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Is Netflix's The Harder They Fall Based On A True Story?

"The Harder They Fall," a Revisionist Western film by director Jeymes Samuel, was released to limited theaters on October 22, 2021 before being released to Netflix on November 3, 2021. Written by Samuel and Boaz Yakin, the film follows outlaw Nat Love (Jonathan Majors) as he brings together his gang to get revenge on his enemy Rufus Buck (Idris Elba), who is being released from prison. Of course, Rufus has his own gang to round up, making for a more equal — and more interesting — fight in store.

To go with the compelling synopsis, the film features a star studded cast, to say the least. Starring alongside Majors and Elba are Regina King, LaKeith Stanfield, Zazie Beetz, Edi Gathegi, RJ Cyler, Danielle Deadwyler, and Delroy Lindo, amongst a few others.

Notably, "The Harder They Fall" is one of the few Western films out there with an all-Black cast. To make it even more notable, all of the major characters in "The Harder They Fall" are based on real-life historical figures — despite the message at the beginning of the film letting viewers know that the "events are fictional." So who were these real-life cowboys — and how accurately did the film portray them?

The real lives of Nat Love and Rufus Buck looked different than on screen

In a Netflix Tudum article that spotlights the real-life figures behind the film, Nat Love is described as "a ranger, not an outlaw." While, in the film, Nat spends his whole life waiting to avenge his parents, in reality, Love was born a slave and later freed. He then "worked on ranches and rode in rodeos, getting the nickname Deadwood Dick" because of his experience working at a ranch in Deadwood, North Dakota.

A Time article adds that just about all the information we have on Love comes from his 1907 autobiography, "The Life and Adventures of Nat Love, Better Known in the Cattle Country as 'Deadwood Dick.'" However, because few sources have backed up his claims, it's unclear how much of it actually happened or if it reflects how Love wanted to be remembered. In the book, Time details, Love writes of riding as much as 100 miles a day, as well as "befriending other cowboy icons like Buffalo Bill and Billy the Kid."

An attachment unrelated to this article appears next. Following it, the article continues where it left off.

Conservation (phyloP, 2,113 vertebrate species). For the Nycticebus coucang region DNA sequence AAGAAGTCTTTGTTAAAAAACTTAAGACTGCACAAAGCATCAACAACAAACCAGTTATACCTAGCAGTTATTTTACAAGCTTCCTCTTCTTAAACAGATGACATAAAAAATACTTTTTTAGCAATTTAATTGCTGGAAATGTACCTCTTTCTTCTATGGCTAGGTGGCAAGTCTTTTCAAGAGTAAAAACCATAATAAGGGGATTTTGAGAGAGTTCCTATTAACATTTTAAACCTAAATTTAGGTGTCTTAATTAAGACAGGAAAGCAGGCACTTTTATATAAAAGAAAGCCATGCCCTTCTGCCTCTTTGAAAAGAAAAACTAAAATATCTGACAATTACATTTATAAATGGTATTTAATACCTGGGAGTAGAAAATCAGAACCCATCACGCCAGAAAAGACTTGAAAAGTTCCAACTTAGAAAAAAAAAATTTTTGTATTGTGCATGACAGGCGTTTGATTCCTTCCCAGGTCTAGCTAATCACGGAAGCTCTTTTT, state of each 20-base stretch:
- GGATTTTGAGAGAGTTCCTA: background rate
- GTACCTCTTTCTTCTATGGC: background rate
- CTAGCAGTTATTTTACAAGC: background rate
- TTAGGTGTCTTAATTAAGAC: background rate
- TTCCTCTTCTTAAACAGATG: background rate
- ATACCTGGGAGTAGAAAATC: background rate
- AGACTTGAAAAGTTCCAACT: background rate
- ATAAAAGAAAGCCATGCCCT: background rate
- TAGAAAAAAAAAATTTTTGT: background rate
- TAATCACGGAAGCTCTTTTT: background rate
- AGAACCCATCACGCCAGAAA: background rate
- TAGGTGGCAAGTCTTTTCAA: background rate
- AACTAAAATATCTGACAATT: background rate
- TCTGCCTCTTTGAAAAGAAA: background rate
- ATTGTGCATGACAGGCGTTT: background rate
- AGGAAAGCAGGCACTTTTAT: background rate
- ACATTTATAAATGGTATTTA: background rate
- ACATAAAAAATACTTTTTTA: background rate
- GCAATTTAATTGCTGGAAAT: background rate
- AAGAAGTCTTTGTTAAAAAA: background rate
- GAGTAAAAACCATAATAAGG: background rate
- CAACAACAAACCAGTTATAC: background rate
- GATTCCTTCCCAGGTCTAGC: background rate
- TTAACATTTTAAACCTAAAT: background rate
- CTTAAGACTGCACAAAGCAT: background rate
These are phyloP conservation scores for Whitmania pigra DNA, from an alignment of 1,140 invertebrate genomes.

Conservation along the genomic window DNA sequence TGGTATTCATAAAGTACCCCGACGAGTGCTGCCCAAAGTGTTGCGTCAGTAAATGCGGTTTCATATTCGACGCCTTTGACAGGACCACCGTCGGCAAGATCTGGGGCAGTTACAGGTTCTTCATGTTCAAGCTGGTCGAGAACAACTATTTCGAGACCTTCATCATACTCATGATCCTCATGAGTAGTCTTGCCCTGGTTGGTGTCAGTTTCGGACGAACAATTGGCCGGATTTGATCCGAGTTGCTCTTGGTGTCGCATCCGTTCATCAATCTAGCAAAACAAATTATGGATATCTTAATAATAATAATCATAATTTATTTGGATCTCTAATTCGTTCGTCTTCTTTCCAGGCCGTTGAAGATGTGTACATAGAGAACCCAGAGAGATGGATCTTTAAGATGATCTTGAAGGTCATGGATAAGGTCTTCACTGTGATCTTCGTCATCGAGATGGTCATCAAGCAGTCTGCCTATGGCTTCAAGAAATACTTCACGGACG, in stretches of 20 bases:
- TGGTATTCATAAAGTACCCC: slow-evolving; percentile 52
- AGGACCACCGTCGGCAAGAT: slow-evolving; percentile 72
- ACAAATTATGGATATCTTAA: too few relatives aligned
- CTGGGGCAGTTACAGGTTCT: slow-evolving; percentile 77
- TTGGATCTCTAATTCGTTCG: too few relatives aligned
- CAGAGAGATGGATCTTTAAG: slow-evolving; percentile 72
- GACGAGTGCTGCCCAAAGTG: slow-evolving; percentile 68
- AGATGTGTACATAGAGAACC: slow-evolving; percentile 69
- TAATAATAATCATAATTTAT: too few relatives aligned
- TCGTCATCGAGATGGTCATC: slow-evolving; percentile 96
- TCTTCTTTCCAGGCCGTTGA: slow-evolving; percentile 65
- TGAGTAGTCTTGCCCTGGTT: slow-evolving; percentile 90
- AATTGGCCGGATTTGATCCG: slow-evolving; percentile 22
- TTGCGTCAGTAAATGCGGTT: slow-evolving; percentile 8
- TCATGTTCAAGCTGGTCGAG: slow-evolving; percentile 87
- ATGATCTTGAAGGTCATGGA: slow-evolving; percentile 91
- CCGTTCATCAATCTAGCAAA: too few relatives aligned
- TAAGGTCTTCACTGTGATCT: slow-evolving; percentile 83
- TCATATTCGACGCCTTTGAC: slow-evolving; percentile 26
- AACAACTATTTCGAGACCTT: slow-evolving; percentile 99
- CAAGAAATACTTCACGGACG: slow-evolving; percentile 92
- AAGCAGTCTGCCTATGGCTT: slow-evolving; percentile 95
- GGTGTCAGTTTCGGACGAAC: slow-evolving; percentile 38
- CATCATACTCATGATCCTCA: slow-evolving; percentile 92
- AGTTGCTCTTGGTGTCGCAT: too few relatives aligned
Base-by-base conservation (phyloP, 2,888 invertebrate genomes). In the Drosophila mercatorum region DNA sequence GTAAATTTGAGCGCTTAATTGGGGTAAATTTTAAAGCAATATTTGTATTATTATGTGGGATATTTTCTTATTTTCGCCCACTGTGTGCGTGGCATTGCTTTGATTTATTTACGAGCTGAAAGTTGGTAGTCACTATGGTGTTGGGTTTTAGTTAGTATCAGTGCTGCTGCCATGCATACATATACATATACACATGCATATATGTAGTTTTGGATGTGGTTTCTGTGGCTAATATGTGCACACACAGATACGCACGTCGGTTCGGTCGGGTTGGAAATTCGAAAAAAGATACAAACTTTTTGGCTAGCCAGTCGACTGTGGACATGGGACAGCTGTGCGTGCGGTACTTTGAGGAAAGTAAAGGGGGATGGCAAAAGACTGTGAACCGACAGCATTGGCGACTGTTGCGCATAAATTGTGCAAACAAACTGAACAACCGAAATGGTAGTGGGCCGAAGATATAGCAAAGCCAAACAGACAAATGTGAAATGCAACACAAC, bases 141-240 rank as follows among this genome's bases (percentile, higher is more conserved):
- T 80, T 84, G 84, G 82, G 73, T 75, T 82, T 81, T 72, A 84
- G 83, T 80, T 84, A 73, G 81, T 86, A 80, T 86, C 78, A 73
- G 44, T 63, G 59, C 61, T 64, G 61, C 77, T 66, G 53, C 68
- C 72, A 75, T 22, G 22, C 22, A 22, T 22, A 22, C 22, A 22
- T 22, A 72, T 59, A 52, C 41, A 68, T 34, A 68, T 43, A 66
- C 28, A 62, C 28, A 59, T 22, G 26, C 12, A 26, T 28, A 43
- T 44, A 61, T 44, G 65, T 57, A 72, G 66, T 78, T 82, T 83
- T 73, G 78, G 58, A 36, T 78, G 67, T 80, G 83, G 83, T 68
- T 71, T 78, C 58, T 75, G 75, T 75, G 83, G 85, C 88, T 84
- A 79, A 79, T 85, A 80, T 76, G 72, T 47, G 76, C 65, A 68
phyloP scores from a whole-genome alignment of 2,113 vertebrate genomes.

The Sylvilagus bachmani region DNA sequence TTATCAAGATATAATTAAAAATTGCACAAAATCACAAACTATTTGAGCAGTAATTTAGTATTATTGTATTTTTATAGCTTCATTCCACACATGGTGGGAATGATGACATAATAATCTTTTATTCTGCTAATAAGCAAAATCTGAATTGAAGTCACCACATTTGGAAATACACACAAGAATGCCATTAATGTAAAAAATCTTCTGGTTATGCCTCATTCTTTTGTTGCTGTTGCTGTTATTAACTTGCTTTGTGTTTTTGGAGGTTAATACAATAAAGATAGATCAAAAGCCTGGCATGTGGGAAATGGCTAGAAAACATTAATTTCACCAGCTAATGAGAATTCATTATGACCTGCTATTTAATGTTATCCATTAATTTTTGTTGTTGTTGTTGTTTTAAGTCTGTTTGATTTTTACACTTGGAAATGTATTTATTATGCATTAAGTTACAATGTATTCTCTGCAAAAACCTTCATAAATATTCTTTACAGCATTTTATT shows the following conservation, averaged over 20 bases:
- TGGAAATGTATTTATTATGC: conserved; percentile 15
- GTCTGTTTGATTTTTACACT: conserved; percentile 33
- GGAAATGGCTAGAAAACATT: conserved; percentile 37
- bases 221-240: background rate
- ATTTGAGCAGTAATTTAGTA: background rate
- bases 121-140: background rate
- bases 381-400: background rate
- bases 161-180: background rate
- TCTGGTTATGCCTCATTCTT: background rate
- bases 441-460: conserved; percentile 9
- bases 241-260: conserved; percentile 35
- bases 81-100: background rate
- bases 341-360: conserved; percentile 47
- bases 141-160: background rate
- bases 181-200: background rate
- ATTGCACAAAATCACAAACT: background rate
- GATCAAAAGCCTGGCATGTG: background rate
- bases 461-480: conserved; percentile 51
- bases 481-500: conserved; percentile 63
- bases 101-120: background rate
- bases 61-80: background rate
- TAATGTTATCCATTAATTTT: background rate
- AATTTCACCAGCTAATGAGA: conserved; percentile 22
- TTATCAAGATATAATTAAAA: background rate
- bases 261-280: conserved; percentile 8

We do know that Love never came into contact with his film nemesis Rufus Buck. In fact, as reported by Time, Buck, son of a Black mother and a Creek Indian father, died at the age of 18 when the gang he was a part of was caught and sentenced to death. Thus, while Buck was involved in many serious crimes — including murder and rape — he did not kill Nat Love's parents and incite a future war between the two men.

Liberties were taken with several characters

In the film, Stagecoach Mary (Zazie Beetz) is a saloon owner and performer who falls for Nat Love. In real life, while Stagecoach Mary may not have met and fallen in love with Nat Love (that we know of), she did indeed own a saloon, according to Netflix Tudum, but it ultimately failed, along with an attempted laundry business. After that, she became the first Black woman to work as a mail carrier. Meanwhile, there is little information out there about the real Treacherous Trudy, played by Regina King on screen, but there is a record of her working as a pickpocket in the San Francisco area and getting arrested.

The film's Jim Beckwourth (RJ Cyler) is a member of Nat Love's crew and is indebted to Nat after Nat saved his life. According to Netflix Tudum, Beckwourth was born a slave but was freed by his white father, leaving him to roam where he pleased, and later became an honorary chief of the Crow Native Americans. Another of the film's devotees to Nat is Bill Pickett (Edi Gathegi). In real life, Pickett acted alongside cowboy movie star Tom Mix in 1922's "Crimson Skull" and 1922's "The Bull Dodger."

The film also introduces Wiley Escoe (Dean Cole), the greedy man who takes over as mayor of Redwood City when Rufus goes to jail. In real life, Escoe was also in a position of power, as one of the Black deputy US marshals — however, it's unclear if he ever abused his power like the film version of Wiley did as mayor.

Some characters have pretty accurate portrayals

While the story remains fictional, with many liberties taken on the characters, there are a couple of examples of the real counterparts' lives matching up fairly well to their on-screen depictions.

Firstly, Cherokee Bill (LaKeith Stanfield) in the film is a ruthless man unafraid of committing crimes, making him a vital part of Rufus's team. The real Crawford Goldsby, aka Cherokee Bill, was also a criminal and engaged in numerous different robberies throughout his lifetime, targeting everything from banks to trains.

Next, Bass Reeves (Delroy Lindo) is the film's US Marshal who works with Nat Love in his plan to kill Rufus Buck. The real Bass Reeves was also a US Marshal — the first of African American heritage in Arkansas, to be exact. Allegedly, in his position as Marshal, Reeves killed about a dozen outlaws and arrested over 3000 of them. According to the Netflix Tudum, Reeves is even said to be the inspiration for the Lone Ranger.